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Tara anderson v. Afni

May 11, 2011

TARA ANDERSON
v.
AFNI, INC.



The opinion of the court was delivered by: Dalzell, J.

MEMORANDUM

Plaintiff Tara Anderson sues defendant AFNI, Inc. ("AFNI") for violations of the Telephone Consumer Protection Act ("TCPA"), 47 U.S.C. § 227, the Fair Debt Collection Practices Act ("FDCPA"), 15 U.S.C. §§ 1692, et seq., and the Pennsylvania common law of privacy. On January 7, 2011, Anderson filed a motion for partial summary judgment and on the same day AFNI filed its motion for summary judgment. Anderson's motion claims that she is entitled to summary judgment on her TCPA claim, while AFNI's motion seeks summary judgment on all three of Anderson's claims. For the reasons set forth below, we will deny Anderson's motion for partial summary judgment, grant AFNI's motion for summary judgment as to the federal claims, and dismiss the remainder of the case.

I. Factual Background

Under Fed. R. Civ. P. 56(a), "[t]he court shall grant summary judgment if the movant shows that there is no genuine dispute as to any material fact and the movant is entitled to judgment as a matter of law," where "[a] party asserting that there is a genuine dispute as to a material fact must support that assertion with specific citations to the record." Bello v. Romeo, 2011 WL 1519389, at *3 (3d Cir. 2011) (citing Rule 56(c)). We will thus begin by reciting the undisputed facts in this matter, and then consider the disputed facts that the parties have supported with their specific citations to the record.

The parties do not dispute that Tara Anderson was the victim of identity theft at the hands of Tara Sampson, who pled guilty to that offense and served time in state prison for her actions. Pl.'s Partial Mot. Summ. J. ("Pl.'s MSJ") ¶¶ 4-5. Between 2007 and 2010, AFNI purchased six delinquent Verizon accounts in Tara Sampson's name; the account numbers for these accounts ended in 69, 56, 92, 14, 70, and 88. Def.'s Mot. Summ. J. ("Def.'s MSJ") ¶ 1; Pl.'s Resp. to Def.'s Mot. Summ. J. ("Pl.'s Resp.") ¶ 1. Anderson was not responsible for the debts associated with those accounts, and never gave permission to AFNI to call her at her home telephone number -- a number with the area code "412" and ending in "2345" ("the 412 number") -- or at any other number. Pl.'s MSJ ¶¶ 2, 3, 6. AFNI acquired Account 69 on October 19, 2007 and Account 56 on May 23, 2009, and made no attempt thereafter to collect on either account. Def.'s MSJ ¶¶ 2-3; Pl.'s Resp. ¶¶ 2-3. AFNI did report Account 56 to credit reporting agencies, however, one of which placed the account tradeline on Anderson's credit profile. Def.'s MSJ ¶ 4; Pl.'s Resp. ¶ 4. In 2009, Anderson discovered this account on her credit report, and disputed it through the credit reporting agency. Pl.'s MSJ ¶ 8-9. In August of 2009, AFNI received a Consumer Dispute Verification ("CDV") Form from the credit reporting agency which stated that Anderson "[c]laims true identity fraud, account fraudulently opened. Provide or confirm complete ID." Def.'s MSJ ¶ 5; Pl.'s Resp. ¶ 5. AFNI requested that the credit reporting agency delete the tradeline from Anderson's credit profile, and on August 19, 2009, AFNI closed Account 56.*fn1 Def.'s MSJ ¶¶ 6-7; Pl.'s Resp. ¶¶ 6-7.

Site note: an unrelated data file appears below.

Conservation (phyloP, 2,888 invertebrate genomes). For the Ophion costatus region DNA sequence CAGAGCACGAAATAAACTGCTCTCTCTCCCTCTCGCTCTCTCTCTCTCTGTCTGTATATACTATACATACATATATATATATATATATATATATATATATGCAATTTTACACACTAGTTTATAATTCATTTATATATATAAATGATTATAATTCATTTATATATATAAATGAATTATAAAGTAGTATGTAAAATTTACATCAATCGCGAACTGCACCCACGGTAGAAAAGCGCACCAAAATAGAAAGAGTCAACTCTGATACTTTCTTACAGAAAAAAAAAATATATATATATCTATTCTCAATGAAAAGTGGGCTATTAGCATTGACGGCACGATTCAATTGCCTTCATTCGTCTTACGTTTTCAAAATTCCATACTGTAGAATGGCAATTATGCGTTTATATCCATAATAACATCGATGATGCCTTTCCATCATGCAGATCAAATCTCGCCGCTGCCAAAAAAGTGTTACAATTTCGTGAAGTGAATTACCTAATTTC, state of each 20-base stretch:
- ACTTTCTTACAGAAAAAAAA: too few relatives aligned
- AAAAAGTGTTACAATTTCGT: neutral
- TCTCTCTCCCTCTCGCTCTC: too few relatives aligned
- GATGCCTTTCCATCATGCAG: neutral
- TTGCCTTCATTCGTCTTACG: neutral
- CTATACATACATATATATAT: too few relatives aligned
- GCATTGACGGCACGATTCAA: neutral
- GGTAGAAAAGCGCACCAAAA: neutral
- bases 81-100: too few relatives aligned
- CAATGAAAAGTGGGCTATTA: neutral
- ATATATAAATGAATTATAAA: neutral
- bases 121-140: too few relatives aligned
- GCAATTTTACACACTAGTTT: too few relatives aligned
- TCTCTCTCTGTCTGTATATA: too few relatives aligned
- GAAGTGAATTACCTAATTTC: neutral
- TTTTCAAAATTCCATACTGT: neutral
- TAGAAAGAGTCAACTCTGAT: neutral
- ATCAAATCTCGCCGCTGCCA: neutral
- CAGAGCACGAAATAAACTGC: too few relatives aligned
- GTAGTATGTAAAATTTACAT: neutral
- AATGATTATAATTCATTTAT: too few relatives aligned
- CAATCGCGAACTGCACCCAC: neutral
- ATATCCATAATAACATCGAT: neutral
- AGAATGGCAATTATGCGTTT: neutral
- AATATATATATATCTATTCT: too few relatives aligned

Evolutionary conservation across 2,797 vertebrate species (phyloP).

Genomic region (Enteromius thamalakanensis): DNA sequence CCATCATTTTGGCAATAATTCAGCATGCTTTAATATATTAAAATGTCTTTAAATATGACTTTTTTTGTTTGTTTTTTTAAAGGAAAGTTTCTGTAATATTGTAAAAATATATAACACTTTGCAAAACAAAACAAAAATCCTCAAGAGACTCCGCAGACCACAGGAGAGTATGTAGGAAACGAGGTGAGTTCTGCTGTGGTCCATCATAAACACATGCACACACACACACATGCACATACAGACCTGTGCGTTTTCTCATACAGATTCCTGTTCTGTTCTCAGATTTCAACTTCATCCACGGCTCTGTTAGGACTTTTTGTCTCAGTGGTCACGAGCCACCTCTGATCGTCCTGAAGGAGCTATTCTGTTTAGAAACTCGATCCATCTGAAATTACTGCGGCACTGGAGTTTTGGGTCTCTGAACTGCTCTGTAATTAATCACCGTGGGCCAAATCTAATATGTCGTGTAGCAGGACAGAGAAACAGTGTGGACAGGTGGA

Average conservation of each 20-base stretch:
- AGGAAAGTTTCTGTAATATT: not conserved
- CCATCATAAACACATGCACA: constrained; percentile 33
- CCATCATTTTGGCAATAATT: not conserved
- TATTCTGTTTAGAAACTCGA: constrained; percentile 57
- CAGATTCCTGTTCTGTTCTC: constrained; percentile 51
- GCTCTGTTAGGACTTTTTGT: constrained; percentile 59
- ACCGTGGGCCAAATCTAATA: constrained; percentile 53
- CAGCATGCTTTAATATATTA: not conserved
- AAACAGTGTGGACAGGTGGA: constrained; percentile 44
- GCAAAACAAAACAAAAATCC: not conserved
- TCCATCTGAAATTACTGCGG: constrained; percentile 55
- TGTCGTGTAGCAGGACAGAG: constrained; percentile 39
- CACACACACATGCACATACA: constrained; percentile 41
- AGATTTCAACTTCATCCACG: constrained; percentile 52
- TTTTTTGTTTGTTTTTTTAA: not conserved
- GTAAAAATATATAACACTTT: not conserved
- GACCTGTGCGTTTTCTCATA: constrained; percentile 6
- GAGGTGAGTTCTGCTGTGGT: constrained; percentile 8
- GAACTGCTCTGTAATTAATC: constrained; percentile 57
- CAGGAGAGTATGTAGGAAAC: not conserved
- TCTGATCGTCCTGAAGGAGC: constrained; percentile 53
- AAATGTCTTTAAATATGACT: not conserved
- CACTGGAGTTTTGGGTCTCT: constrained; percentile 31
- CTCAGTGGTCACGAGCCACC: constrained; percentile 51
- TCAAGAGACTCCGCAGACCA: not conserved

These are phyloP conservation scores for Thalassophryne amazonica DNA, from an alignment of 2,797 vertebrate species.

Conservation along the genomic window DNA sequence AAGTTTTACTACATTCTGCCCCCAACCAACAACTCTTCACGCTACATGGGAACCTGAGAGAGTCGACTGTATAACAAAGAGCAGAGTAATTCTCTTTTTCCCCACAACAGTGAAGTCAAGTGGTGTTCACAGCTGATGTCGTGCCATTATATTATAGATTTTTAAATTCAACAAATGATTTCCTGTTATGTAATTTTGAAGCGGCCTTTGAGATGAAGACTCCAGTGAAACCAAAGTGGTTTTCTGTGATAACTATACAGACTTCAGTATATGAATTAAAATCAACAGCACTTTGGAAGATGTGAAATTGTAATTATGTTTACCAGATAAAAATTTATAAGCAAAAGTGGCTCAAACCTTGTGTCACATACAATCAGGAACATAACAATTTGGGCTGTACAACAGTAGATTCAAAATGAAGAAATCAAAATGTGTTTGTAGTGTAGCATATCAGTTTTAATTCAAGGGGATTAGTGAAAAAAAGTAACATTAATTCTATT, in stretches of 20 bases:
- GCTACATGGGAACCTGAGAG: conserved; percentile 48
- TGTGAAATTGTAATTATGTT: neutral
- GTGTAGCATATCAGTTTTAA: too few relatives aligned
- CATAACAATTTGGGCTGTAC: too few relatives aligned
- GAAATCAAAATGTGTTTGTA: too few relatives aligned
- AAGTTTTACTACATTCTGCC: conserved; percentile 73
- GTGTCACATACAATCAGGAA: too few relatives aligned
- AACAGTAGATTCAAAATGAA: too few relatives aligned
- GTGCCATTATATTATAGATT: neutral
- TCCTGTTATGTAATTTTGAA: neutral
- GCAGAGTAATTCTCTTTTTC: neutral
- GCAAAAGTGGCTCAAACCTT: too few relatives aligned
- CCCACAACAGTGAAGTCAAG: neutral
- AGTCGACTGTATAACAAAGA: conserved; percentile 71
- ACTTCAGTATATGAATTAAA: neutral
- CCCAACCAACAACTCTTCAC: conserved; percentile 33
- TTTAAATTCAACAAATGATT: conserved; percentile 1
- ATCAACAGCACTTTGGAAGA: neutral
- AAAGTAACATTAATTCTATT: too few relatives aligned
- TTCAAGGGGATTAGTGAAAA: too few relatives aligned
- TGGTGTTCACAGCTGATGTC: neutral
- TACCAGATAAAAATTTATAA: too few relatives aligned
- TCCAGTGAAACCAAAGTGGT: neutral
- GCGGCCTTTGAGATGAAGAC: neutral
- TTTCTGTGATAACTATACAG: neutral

AFNI purchased Account 92 on July 22, 2009 and engaged skip tracing services to find contact information for Sampson, which yielded the 412 number. Def.'s MSJ ¶ 8; Pl.'s Resp. ¶ 8.

A collection call placed to this number on January 20, 2010 reached Anderson, who informed an AFNI representative that the number did not belong to Sampson and should be removed from Account 92 -- a request with which AFNI immediately complied. Def.'s MSJ ¶¶ 9-10; Pl.'s Resp. ¶¶ 9-10.

On April 19, 2010, AFNI purchased Account 14 and then bought Accounts 70 and 88 on June 28, 2010. Def.'s MSJ ¶¶ 13, 15, 17; Pl.'s Resp. ¶¶ 13, 15, 17. With respect to each account, AFNI once again engaged skip tracing services to locate Sampson, and these services once again produced the 412 number. Id. AFNI attempted to contact Sampson to collect on these accounts between April and August of 2010, with some of its attempts made to the 412 number, and though Anderson answered some of these calls after January of 2010, she never informed AFNI that it was calling the wrong number in its efforts to reach Sampson. Def.'s MSJ ¶¶ 14, 16, 18, 19; Pl.'s Resp. ¶¶ 14, 16, 18, 19.